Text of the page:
GraphQL is everywhere these days. From Facebook’s original usage of it to some more funky usages like databases, GraphQL is loved by so many developers that we are starting to use it in areas nobody would’ve thought of initially.
Every technology has its use cases for which it is ideal, for which it can work, for which it plain sucks, and everything in between. As developers, we want to pick the right tool for the job, which means understanding our use case and think about what tech might work best for it. This includes the features of the technology itself, but also how familiar we are with it, the community around it, and much more.
I recently spent some time thinking about where GraphQL shines most. We could call it the GraphQL “Sweet Spot”.
Anything close to the middle is where I think GraphQL is a perfect fit. Going towards the exterior of the circle, it’s where I think GraphQL can be used, but maybe it doesn’t benefit from the same advantages. Maybe we can think of it as different “tiers”.
Before we explore these tiers let me make something clearer: even if certain usages of GraphQL are outside the so-called “Sweet Spot”, it doesn’t mean they are completely invalid. It mostly means you might get less of its benefits, or have to invest more tooling to make it more appropriate. It might also mean I’m just behind the times ;).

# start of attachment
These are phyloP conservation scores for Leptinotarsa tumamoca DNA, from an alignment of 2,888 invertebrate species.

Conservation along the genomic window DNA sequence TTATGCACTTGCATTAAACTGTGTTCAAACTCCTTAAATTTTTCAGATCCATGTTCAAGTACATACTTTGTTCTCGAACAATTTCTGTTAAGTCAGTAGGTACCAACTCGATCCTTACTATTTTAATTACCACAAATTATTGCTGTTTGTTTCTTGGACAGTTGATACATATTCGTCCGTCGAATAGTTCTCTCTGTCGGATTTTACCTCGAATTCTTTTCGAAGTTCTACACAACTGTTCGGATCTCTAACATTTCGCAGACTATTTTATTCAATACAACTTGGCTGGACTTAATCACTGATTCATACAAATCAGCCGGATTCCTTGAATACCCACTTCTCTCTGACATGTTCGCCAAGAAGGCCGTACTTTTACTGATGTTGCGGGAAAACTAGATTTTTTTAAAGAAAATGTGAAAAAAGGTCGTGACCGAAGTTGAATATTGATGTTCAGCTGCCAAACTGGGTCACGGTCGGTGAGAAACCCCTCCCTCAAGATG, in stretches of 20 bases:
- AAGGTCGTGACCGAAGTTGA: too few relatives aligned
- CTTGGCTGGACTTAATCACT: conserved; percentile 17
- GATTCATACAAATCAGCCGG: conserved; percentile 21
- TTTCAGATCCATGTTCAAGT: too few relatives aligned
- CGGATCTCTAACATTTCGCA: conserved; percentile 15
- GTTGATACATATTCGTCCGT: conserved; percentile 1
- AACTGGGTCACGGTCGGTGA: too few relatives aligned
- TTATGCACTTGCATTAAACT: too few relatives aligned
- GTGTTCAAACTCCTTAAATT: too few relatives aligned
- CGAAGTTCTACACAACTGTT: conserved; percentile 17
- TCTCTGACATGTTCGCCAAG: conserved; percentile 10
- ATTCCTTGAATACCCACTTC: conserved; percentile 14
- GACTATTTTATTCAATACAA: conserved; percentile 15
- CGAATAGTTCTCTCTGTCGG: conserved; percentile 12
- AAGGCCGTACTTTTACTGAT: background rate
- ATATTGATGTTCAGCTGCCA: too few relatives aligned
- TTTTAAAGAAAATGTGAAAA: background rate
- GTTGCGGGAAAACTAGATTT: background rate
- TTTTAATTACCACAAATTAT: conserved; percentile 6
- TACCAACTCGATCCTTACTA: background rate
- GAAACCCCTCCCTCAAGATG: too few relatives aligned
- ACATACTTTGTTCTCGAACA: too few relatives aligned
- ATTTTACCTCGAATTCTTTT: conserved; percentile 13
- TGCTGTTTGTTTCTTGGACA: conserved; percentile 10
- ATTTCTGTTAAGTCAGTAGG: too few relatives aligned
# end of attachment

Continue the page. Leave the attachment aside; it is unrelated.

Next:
Tier one use cases for GraphQL is using it as an internal API for supporting multiple clients. This is the original Facebook use case and we can expect GraphQL to be optimized for it. So what’s that use case exactly?
We were frustrated with the differences between the data we wanted to use in our apps and the server queries they required. [Source]
Pre-GraphQL, similar concerns were highlighted by Daniel Jacobson. Daniel’s articles are still some of my favorites out there:
REST APIs are excellent at handling requests in a generic way, establishing a set of rules that allow a large number of known and unknown developers to easily consume the services that the API offers.
In this model, everyone knows how to behave and it can be incredibly powerful. The API providers establish a set of rules and the API consumers must…